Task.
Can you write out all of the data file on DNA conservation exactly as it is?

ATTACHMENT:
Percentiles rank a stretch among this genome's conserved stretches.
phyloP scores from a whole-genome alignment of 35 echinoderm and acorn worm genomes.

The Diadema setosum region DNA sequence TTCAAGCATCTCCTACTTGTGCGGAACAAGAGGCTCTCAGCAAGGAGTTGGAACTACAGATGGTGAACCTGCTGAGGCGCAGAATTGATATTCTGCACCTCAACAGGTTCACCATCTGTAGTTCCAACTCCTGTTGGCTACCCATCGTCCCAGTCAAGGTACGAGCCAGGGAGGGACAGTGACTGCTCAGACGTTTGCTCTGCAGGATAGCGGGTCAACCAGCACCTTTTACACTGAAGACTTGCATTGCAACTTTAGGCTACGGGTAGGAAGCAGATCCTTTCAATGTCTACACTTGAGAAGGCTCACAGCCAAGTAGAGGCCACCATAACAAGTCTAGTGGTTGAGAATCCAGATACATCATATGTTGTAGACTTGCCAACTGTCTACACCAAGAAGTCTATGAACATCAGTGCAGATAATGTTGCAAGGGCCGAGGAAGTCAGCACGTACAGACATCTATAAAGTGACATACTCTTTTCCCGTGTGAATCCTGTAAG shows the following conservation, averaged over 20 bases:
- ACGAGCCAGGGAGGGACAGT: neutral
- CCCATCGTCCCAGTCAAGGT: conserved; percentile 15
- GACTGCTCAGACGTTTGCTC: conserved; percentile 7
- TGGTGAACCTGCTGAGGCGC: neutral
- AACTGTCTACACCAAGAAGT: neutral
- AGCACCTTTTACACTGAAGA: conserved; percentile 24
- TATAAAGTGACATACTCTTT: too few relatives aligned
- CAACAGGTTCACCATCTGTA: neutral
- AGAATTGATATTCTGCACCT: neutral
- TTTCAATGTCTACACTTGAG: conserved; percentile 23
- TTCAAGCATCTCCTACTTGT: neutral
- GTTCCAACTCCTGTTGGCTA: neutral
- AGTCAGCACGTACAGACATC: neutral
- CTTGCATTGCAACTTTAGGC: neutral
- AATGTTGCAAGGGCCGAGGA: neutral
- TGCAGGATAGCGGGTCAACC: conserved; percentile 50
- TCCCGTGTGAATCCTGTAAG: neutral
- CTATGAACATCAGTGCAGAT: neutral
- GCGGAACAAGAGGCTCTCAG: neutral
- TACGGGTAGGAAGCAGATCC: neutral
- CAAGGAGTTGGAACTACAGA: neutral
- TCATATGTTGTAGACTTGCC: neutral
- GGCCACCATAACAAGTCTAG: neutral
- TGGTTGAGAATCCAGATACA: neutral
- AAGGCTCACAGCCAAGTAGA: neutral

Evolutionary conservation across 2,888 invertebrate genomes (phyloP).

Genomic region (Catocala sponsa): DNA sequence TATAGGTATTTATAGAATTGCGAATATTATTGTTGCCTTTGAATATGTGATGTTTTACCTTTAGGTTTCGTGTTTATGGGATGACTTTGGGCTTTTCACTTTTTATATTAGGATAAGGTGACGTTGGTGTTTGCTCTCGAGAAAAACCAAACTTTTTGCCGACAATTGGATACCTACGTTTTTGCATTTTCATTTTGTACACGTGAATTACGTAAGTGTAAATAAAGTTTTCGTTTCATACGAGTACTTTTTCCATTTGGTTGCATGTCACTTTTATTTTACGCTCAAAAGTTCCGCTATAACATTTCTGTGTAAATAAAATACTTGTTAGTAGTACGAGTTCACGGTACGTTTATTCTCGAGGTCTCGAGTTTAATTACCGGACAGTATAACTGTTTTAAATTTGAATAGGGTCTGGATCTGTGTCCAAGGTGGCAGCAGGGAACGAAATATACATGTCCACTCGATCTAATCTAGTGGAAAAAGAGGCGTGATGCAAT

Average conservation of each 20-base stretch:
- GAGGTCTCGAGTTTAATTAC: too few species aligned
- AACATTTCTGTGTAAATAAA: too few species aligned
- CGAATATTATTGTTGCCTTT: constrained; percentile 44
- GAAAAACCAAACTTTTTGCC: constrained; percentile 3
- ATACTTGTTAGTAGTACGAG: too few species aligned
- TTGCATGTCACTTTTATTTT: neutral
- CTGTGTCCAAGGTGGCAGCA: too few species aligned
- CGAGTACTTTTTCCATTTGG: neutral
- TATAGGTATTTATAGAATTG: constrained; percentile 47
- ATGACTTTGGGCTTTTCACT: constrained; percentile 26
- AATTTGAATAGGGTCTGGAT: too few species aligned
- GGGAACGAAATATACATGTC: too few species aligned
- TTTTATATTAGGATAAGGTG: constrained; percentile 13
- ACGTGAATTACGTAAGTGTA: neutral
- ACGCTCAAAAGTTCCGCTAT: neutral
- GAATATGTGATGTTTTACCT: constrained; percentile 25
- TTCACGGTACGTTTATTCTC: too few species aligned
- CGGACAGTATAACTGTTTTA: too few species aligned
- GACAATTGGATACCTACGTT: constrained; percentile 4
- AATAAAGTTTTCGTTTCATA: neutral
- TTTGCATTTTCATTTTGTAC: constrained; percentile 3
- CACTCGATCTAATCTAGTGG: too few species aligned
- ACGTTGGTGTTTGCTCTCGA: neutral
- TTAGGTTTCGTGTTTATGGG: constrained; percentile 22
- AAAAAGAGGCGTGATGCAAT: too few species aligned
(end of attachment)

Percentiles rank a stretch among this genome's conserved stretches.
phyloP scores from a whole-genome alignment of 35 echinoderm and acorn worm genomes.

The Diadema setosum region DNA sequence TTCAAGCATCTCCTACTTGTGCGGAACAAGAGGCTCTCAGCAAGGAGTTGGAACTACAGATGGTGAACCTGCTGAGGCGCAGAATTGATATTCTGCACCTCAACAGGTTCACCATCTGTAGTTCCAACTCCTGTTGGCTACCCATCGTCCCAGTCAAGGTACGAGCCAGGGAGGGACAGTGACTGCTCAGACGTTTGCTCTGCAGGATAGCGGGTCAACCAGCACCTTTTACACTGAAGACTTGCATTGCAACTTTAGGCTACGGGTAGGAAGCAGATCCTTTCAATGTCTACACTTGAGAAGGCTCACAGCCAAGTAGAGGCCACCATAACAAGTCTAGTGGTTGAGAATCCAGATACATCATATGTTGTAGACTTGCCAACTGTCTACACCAAGAAGTCTATGAACATCAGTGCAGATAATGTTGCAAGGGCCGAGGAAGTCAGCACGTACAGACATCTATAAAGTGACATACTCTTTTCCCGTGTGAATCCTGTAAG shows the following conservation, averaged over 20 bases:
- ACGAGCCAGGGAGGGACAGT: neutral
- CCCATCGTCCCAGTCAAGGT: conserved; percentile 15
- GACTGCTCAGACGTTTGCTC: conserved; percentile 7
- TGGTGAACCTGCTGAGGCGC: neutral
- AACTGTCTACACCAAGAAGT: neutral
- AGCACCTTTTACACTGAAGA: conserved; percentile 24
- TATAAAGTGACATACTCTTT: too few relatives aligned
- CAACAGGTTCACCATCTGTA: neutral
- AGAATTGATATTCTGCACCT: neutral
- TTTCAATGTCTACACTTGAG: conserved; percentile 23
- TTCAAGCATCTCCTACTTGT: neutral
- GTTCCAACTCCTGTTGGCTA: neutral
- AGTCAGCACGTACAGACATC: neutral
- CTTGCATTGCAACTTTAGGC: neutral
- AATGTTGCAAGGGCCGAGGA: neutral
- TGCAGGATAGCGGGTCAACC: conserved; percentile 50
- TCCCGTGTGAATCCTGTAAG: neutral
- CTATGAACATCAGTGCAGAT: neutral
- GCGGAACAAGAGGCTCTCAG: neutral
- TACGGGTAGGAAGCAGATCC: neutral
- CAAGGAGTTGGAACTACAGA: neutral
- TCATATGTTGTAGACTTGCC: neutral
- GGCCACCATAACAAGTCTAG: neutral
- TGGTTGAGAATCCAGATACA: neutral
- AAGGCTCACAGCCAAGTAGA: neutral

Evolutionary conservation across 2,888 invertebrate genomes (phyloP).

Genomic region (Catocala sponsa): DNA sequence TATAGGTATTTATAGAATTGCGAATATTATTGTTGCCTTTGAATATGTGATGTTTTACCTTTAGGTTTCGTGTTTATGGGATGACTTTGGGCTTTTCACTTTTTATATTAGGATAAGGTGACGTTGGTGTTTGCTCTCGAGAAAAACCAAACTTTTTGCCGACAATTGGATACCTACGTTTTTGCATTTTCATTTTGTACACGTGAATTACGTAAGTGTAAATAAAGTTTTCGTTTCATACGAGTACTTTTTCCATTTGGTTGCATGTCACTTTTATTTTACGCTCAAAAGTTCCGCTATAACATTTCTGTGTAAATAAAATACTTGTTAGTAGTACGAGTTCACGGTACGTTTATTCTCGAGGTCTCGAGTTTAATTACCGGACAGTATAACTGTTTTAAATTTGAATAGGGTCTGGATCTGTGTCCAAGGTGGCAGCAGGGAACGAAATATACATGTCCACTCGATCTAATCTAGTGGAAAAAGAGGCGTGATGCAAT

Average conservation of each 20-base stretch:
- GAGGTCTCGAGTTTAATTAC: too few species aligned
- AACATTTCTGTGTAAATAAA: too few species aligned
- CGAATATTATTGTTGCCTTT: constrained; percentile 44
- GAAAAACCAAACTTTTTGCC: constrained; percentile 3
- ATACTTGTTAGTAGTACGAG: too few species aligned
- TTGCATGTCACTTTTATTTT: neutral
- CTGTGTCCAAGGTGGCAGCA: too few species aligned
- CGAGTACTTTTTCCATTTGG: neutral
- TATAGGTATTTATAGAATTG: constrained; percentile 47
- ATGACTTTGGGCTTTTCACT: constrained; percentile 26
- AATTTGAATAGGGTCTGGAT: too few species aligned
- GGGAACGAAATATACATGTC: too few species aligned
- TTTTATATTAGGATAAGGTG: constrained; percentile 13
- ACGTGAATTACGTAAGTGTA: neutral
- ACGCTCAAAAGTTCCGCTAT: neutral
- GAATATGTGATGTTTTACCT: constrained; percentile 25
- TTCACGGTACGTTTATTCTC: too few species aligned
- CGGACAGTATAACTGTTTTA: too few species aligned
- GACAATTGGATACCTACGTT: constrained; percentile 4
- AATAAAGTTTTCGTTTCATA: neutral
- TTTGCATTTTCATTTTGTAC: constrained; percentile 3
- CACTCGATCTAATCTAGTGG: too few species aligned
- ACGTTGGTGTTTGCTCTCGA: neutral
- TTAGGTTTCGTGTTTATGGG: constrained; percentile 22
- AAAAAGAGGCGTGATGCAAT: too few species aligned